4.2 Formal Description of Achievable Scheme
For all , define
The achievable scheme is comprised of the following elements: 1) a fixed query set structure, 2) an algorithm to generate the query set as a deterministic function of , and 3) a random mapping from variables to message bits, which will produce the actual queries to be sent to the databases. The random mapping will be privately generated by the user, unknown to the databases. These elements are described next.
A Fixed Query Set Structure
For all , let us define ‘query sets’: , which must satisfy the following structural properties. Each must be the union of disjoint subsets called “blocks”, that are indexed by . Block must contain only -sums. Note that there are only possible “types” of -sums. Block must contain all of them. We require that block contains exactly distinct instances of each type of -sum. This requirement is chosen following the intuition from the three principles, and as we will prove shortly, it ensures that the resulting scheme is capacity achieving. Thus, the total number of elements contained in block must be , and the total number of elements in each query set must be . For example, for , as illustrated previously, there are types of -sums (, , ) and we have instances of each; there are types of -sums (, , ) and we have instances of each; and there is type of -sum () and we have instances of it. The query to each database has this structure. Furthermore, no message symbol can appear more than once in a query set for any given database.
The structure of Block of the query , enforced by the constraints described above, is illustrated in Figure 1 through an enumeration of all its elements. In the figure, each represents a place-holder for a distinct element of . Note that the structure as represented in Figure 1 is fixed regardless of and DB. All query sets must have the same fixed structure.
A Deterministic Algorithm
Next we present the algorithm which will produce for all as function of alone. In particular, this algorithm will determine which variable is assigned to each place-holder value in the query structure described earlier. To present the algorithm we need these definitions.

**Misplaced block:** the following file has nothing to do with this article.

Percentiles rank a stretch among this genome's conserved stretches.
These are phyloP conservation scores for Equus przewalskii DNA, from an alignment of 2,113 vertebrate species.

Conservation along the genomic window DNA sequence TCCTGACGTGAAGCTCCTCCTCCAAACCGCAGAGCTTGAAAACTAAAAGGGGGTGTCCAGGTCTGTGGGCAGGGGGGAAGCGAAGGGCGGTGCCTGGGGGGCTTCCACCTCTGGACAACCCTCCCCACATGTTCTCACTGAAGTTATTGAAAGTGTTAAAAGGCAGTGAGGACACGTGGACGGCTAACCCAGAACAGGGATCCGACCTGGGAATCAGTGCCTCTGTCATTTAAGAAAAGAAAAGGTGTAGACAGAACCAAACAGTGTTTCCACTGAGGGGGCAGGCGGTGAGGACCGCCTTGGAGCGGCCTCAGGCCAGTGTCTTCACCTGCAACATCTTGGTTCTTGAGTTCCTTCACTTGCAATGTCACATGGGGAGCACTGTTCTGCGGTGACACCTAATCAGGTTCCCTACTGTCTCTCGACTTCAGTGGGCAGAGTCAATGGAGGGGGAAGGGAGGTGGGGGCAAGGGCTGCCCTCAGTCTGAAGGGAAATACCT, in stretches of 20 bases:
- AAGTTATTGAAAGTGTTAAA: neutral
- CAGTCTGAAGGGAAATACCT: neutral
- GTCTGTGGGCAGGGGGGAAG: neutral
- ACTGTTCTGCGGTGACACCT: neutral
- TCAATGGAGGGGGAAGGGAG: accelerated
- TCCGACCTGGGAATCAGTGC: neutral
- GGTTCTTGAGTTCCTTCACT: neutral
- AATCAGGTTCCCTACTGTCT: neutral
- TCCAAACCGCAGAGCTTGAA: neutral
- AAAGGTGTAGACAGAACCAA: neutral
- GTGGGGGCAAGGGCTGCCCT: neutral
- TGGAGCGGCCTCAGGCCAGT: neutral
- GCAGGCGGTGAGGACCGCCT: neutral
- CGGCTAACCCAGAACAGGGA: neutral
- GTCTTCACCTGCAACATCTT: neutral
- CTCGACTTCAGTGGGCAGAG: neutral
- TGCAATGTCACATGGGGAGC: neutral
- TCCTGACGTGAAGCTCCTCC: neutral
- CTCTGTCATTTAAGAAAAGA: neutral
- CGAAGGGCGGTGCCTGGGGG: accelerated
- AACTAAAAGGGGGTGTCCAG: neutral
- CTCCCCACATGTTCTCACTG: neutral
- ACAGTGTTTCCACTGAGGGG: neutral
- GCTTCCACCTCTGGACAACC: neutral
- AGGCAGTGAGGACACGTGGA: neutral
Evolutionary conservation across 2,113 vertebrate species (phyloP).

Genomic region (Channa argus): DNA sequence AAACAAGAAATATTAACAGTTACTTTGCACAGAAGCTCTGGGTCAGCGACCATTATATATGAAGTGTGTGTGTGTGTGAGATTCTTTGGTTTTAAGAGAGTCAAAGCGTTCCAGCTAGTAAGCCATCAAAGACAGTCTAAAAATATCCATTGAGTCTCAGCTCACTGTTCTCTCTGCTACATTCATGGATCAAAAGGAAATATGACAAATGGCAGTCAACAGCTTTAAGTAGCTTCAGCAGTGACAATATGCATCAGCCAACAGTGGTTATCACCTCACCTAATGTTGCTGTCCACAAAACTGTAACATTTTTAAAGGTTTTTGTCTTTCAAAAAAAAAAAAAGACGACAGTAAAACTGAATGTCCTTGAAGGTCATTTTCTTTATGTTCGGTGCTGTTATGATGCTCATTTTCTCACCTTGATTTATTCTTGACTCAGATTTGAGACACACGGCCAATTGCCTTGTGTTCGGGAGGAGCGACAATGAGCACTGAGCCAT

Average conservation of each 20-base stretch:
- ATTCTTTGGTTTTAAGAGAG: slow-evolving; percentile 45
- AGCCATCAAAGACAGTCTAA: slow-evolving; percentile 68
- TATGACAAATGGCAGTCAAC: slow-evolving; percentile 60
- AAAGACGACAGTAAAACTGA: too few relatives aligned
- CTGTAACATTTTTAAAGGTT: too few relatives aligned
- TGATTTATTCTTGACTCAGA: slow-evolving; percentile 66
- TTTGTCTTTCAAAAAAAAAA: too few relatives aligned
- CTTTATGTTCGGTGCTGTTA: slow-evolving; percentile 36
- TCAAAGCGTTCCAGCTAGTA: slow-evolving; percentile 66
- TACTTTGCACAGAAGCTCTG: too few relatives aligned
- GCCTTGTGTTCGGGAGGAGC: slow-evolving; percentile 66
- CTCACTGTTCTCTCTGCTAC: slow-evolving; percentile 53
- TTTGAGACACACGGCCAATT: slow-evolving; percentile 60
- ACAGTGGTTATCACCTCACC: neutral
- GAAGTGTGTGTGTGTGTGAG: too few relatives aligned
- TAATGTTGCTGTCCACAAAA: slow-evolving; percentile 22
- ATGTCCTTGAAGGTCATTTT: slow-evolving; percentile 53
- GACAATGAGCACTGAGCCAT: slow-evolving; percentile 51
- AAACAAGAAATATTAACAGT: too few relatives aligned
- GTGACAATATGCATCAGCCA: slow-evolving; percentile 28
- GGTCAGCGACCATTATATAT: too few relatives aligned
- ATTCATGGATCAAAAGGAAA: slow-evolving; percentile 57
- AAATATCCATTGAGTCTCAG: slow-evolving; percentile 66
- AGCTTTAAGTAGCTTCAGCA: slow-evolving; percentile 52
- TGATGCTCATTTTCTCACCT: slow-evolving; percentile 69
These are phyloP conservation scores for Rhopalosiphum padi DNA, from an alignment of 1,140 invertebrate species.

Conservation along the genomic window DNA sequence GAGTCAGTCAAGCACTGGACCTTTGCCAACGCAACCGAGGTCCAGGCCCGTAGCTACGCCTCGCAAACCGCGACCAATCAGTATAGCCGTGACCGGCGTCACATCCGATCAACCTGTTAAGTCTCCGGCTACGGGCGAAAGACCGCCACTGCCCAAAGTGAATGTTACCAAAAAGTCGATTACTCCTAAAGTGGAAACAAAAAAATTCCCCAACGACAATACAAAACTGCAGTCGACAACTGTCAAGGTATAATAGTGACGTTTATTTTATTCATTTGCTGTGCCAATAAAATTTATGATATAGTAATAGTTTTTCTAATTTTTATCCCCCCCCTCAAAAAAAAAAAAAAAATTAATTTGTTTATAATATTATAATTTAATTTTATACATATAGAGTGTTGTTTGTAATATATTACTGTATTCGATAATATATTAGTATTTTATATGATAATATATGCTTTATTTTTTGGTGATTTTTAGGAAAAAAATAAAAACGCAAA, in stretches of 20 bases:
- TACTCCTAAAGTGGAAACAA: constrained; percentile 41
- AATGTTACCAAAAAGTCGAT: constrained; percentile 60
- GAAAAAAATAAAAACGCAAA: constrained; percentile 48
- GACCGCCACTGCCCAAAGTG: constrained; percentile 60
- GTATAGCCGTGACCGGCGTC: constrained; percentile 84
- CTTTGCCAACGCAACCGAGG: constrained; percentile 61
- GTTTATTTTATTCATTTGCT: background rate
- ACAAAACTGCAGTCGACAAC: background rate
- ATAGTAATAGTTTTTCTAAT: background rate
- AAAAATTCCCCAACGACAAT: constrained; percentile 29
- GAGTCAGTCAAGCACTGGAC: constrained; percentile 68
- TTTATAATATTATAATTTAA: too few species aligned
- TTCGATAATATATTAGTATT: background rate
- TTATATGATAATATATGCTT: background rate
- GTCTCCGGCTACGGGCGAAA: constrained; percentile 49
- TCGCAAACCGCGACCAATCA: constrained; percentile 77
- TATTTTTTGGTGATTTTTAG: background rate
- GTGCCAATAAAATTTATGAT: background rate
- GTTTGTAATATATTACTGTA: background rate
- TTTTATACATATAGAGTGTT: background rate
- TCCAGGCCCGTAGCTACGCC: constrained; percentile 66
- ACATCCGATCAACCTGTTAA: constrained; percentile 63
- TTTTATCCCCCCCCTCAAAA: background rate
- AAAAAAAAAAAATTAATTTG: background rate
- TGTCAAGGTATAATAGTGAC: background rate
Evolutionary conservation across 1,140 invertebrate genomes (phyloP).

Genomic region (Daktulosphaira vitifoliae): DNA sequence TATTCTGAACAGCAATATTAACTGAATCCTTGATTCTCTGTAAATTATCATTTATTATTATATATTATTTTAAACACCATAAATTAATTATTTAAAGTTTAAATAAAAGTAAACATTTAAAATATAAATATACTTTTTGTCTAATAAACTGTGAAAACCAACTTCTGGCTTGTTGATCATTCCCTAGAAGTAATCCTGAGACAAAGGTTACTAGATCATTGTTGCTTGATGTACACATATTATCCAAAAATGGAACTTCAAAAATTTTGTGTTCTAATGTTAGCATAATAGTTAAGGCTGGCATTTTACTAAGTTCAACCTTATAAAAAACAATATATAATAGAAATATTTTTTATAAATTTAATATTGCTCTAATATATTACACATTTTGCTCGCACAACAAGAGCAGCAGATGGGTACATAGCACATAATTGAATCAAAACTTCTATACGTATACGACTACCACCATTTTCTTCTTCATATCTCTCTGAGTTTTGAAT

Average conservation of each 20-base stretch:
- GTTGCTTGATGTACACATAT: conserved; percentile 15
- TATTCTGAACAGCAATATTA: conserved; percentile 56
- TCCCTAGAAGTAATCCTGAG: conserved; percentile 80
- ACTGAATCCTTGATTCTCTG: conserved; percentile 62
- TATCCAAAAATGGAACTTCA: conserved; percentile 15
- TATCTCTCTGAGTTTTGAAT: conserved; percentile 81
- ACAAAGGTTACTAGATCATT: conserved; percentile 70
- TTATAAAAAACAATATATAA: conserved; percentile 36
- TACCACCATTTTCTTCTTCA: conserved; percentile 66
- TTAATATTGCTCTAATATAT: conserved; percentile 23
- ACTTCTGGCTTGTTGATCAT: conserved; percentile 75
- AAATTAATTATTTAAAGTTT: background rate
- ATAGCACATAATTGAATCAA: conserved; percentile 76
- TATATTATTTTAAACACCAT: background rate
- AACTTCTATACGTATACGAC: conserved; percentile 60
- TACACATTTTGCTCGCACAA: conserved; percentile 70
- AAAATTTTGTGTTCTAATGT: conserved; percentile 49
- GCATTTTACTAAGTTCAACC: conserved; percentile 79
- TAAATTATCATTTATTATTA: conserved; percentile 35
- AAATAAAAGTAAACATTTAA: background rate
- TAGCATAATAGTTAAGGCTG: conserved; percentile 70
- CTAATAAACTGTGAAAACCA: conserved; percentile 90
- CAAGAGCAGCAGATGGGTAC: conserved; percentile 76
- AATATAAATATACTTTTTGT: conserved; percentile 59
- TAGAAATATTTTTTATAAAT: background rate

For each , let be a function that, starting with , returns the “next” variable in each time it is called with as its argument. So, for example, the following sequence of calls to this function: will produce as the output.
Let us partition each block into two subsets — a subset that contains the -sums which include a variable from , and a subset which contains all the remaining -sums which contain no symbols from .
Using these definitions the algorithm is presented next.
Algorithm 1 realizes the 3 principles as follows. The for-loop in steps 5 to 14 ensures database symmetry (principle (1)). The for-loop in steps 10 to 13 ensures message symmetry within one database (principle (2)). Steps 7 to 8 retrieve new desired information using existing side information (principle (3)).
The proof that the produced by this algorithm indeed satisfy the query structure described before, is presented in Lemma 1.
Ordered Representation and Mapping to Message Bits to Produce
It is useful at this point to have an ordered vector representation of the query structure, as well as the query set . For the query structure, let us first order the blocks in increasing order of block index. Then within the -th block, , arrange the “types” of -sums by first sorting the indices into such that , and then arranging the -tuples in increasing lexicographic order. For the query set, we have the same arrangement for blocks and types, but then for each given type, we further sort the multiple instances of that type by the index of the term with the smallest value in that type. Let denote the ordered representation of . Next we will map the variables to message bits to produce a query vector.
Suppose each message , , is represented by the vector , where is the binary random variable representing the -th bit of . The user privately chooses permutations , uniformly randomly from all possible permutations over the index set , so that the permutations are independent of each other and of . The variables are mapped to the messages through the random permutation , . Let denote an operator that replaces every instance of with , . For example, . This random mapping, applied to produces the actual query vector that is sent to database DB as
We use the double-quotes notation around a random variable to represent the query about its realization. For example, while is a random variable, which may take the value or , in our notation “” is not random, because it only represents the question: “what is the value of ?” This is an important distinction, in light of constraints such as (5) which require that queries must be independent of messages, i.e., message realizations. Note that our queries are indeed independent of message realizations because the queries are generated by the user with no knowledge of message realizations. Also note that the only randomness in is because of the and the random permutation .